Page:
MALE VICTIMS OF DOMESTIC VIOLENCE

Women as the abuser?

MALE VICTIMS OF DOMESTIC VIOLENCE

Women as the abusers?

What about male victims of domestic violence? Current statistics tell us that 1 out of every 4, and perhaps as many as 1 in every 3 women will, at some time during her life, be a victim of domestic violence. The statistics for male victims of domestic violence run the gamut of reports, commentaries, news and statistics. I researched and could not find two statistics that matched. One of the biggest drawbacks in getting a clear ratio of male victims of domestic violence is that men are hesitant to disclose they are being abused. Society tells us men should be “real” men, alpha males, heads of the household, that there is shame in admitting you are being abused by a woman. But, more male victims of domestic violence are starting to speak up and speak out about their situations.

Abuse, no matter what crayon we choose to color it, is still abuse, whomever the perpetrator may be. When the page holds a picture of male victims of domestic violence, it puts a bit of a different spin on our topic. A big problem in such circumstances is the limitation of available shelters where men are accepted. They, too, may need not only a safe place to go, but food, a warm bed, as well as proper and adequate counseling. Another conundrum is that of men presenting themselves to the Court. They may be explaining their case while a judge chuckles inside, hopefully not out loud. He/she sees the size difference between the two partners. The judiciary must be aware that small women can become very aggressive, if they are so inclined to be so. And, small women may carry guns, too.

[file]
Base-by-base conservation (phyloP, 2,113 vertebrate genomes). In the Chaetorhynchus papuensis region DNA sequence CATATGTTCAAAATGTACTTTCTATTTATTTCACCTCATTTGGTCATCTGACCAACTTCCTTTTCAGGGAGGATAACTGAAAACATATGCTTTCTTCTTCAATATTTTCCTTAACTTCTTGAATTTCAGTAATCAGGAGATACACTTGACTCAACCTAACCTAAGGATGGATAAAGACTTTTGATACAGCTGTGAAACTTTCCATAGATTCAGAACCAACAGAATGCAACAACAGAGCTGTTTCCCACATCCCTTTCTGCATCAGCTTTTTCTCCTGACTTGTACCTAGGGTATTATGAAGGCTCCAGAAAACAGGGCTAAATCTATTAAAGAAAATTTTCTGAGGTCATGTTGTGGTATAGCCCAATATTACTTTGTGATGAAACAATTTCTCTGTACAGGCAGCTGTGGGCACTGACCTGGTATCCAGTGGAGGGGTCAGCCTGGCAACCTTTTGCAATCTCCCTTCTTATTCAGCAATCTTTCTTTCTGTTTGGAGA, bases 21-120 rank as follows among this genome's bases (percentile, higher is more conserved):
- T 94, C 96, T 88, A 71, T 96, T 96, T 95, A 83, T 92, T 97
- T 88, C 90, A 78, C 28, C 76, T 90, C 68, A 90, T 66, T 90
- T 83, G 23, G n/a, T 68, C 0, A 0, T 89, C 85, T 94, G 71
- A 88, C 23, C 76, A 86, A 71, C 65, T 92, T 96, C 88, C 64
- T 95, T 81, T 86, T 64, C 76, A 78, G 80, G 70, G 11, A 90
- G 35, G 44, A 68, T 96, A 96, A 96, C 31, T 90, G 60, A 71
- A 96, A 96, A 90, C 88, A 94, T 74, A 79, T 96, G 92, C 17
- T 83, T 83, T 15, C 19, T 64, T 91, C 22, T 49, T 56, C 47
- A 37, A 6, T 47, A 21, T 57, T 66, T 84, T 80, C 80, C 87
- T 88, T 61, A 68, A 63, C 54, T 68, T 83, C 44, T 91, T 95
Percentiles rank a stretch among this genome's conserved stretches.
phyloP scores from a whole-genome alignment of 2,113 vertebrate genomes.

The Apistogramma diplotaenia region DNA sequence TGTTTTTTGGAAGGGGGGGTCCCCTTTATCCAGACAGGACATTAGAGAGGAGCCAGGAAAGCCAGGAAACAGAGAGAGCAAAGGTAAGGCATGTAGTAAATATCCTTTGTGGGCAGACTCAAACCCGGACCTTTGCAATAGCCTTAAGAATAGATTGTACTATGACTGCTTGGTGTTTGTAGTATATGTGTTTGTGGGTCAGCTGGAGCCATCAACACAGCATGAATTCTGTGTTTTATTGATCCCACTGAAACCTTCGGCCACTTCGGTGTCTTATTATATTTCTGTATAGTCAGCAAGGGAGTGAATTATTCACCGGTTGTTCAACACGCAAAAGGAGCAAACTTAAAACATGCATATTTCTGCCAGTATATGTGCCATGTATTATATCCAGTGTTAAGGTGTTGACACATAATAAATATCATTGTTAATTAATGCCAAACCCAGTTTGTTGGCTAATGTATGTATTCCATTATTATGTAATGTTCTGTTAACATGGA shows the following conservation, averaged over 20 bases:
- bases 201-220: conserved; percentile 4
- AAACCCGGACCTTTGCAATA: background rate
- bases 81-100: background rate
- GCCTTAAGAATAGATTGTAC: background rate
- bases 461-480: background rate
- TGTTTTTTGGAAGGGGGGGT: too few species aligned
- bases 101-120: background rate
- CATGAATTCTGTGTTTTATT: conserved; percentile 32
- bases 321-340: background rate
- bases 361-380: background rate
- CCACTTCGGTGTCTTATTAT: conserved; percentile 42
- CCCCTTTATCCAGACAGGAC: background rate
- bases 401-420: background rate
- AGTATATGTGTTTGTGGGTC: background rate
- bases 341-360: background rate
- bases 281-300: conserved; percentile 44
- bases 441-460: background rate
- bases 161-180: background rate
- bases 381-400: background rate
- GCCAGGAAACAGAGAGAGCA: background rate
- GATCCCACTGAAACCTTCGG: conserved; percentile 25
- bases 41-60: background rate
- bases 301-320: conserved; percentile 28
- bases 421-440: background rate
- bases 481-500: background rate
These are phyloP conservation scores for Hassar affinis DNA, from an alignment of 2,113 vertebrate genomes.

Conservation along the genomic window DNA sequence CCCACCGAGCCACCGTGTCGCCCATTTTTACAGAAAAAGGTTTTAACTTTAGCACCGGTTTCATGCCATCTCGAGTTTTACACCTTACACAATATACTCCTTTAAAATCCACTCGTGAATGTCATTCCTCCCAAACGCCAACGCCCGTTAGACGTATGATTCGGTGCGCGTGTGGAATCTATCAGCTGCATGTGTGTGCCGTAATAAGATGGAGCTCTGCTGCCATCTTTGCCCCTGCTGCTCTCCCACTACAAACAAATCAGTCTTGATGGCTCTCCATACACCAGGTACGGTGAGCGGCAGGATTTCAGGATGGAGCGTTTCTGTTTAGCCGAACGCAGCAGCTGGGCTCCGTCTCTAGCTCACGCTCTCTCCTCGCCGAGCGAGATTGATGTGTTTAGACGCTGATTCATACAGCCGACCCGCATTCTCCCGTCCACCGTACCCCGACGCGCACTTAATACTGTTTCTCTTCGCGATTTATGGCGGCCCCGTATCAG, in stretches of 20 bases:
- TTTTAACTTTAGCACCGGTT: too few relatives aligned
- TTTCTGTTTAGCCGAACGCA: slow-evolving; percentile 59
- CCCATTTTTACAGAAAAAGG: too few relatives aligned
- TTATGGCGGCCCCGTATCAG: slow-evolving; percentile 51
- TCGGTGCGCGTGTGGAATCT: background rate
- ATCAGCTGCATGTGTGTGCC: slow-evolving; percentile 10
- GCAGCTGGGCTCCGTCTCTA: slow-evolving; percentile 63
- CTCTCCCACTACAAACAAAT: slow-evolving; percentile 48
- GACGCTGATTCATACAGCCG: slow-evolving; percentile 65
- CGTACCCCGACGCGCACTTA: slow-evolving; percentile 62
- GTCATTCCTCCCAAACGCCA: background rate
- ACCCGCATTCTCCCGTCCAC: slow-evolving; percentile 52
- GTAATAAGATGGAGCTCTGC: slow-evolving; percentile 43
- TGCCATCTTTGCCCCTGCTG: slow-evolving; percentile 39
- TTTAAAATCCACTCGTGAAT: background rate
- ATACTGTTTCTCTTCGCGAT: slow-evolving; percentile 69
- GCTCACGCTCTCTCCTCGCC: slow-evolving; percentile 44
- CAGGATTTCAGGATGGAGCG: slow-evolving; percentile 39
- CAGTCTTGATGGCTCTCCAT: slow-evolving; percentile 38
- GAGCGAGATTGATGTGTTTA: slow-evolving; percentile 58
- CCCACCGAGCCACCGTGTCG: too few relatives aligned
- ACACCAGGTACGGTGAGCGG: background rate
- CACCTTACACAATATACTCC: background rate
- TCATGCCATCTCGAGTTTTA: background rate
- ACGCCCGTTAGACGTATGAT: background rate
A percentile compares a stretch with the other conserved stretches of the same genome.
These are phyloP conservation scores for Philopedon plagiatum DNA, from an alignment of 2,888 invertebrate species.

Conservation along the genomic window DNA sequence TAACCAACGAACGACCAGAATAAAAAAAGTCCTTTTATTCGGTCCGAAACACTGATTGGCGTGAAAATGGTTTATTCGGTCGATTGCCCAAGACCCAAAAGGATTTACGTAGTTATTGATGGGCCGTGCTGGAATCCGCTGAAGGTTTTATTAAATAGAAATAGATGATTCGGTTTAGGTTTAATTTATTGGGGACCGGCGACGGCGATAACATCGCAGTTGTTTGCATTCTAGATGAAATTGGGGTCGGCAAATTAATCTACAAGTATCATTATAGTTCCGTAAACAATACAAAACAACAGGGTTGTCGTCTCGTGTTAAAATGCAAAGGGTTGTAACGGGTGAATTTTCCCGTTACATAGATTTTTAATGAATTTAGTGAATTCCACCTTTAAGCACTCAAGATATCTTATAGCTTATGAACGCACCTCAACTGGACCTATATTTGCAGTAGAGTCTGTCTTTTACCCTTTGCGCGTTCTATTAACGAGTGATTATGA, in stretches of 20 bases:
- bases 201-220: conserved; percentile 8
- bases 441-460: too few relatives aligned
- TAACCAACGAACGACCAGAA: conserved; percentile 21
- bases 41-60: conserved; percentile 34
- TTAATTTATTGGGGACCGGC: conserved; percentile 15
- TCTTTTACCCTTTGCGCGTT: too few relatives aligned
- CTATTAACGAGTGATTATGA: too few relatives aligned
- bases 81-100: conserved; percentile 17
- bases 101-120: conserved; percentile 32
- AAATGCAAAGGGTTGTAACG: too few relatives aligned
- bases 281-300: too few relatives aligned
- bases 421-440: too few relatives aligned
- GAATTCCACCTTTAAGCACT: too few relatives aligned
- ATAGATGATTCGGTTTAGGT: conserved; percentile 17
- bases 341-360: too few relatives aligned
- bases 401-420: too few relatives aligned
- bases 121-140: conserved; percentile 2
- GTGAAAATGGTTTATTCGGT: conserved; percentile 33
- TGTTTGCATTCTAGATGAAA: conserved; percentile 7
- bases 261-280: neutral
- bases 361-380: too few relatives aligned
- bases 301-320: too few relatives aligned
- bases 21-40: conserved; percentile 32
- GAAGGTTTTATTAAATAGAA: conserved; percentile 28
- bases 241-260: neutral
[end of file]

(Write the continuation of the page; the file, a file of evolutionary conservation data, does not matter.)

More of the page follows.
Most of you who read my blog know I was one of those “1 in 4,” and that I passionately advocate for women who are victims or struggling survivors of domestic violence. Now society is opening windows for us to get a peep into the status of male victims of domestic violence. They are asked, “What did you do to make her mad enough to hit you,” “What did you do to drive her to that level of anger?” or “Did you hit her first?” And that most famous of all questions asked every victim of domestic violence: “Why didn’t you just leave (or walk away)? Most men I know have been raised to believe it is totally out of bounds for a man to strike a woman. But, what about women initiating the abuse against male victims of domestic violence? Perhaps it begins with nagging, verbal abuse, emotional abuse, and maybe escalates to physical aggression. Roles are reversed, but abusive actions are very similar. Emotional and verbal abuse can be used by a woman against a man, just as well as men against women.

Domestic violence is what it is—a power and control issue. It goes both ways. No matter the gender of the aggressor, it is wrong, and we must speak out against it. So, this one is my soapbox for the male victims of domestic violence. Swallow your pride. See a counselor, a pastor or call the domestic abuse hotline in your area. You deserve to be free from such mistreatment, too. And remember, avoid having to fight back. Speak out, or get out, before it escalates to a physical or dangerous level. There are agencies and advocates who truly care about male victims of domestic violence. The author of this post just happens to be one.

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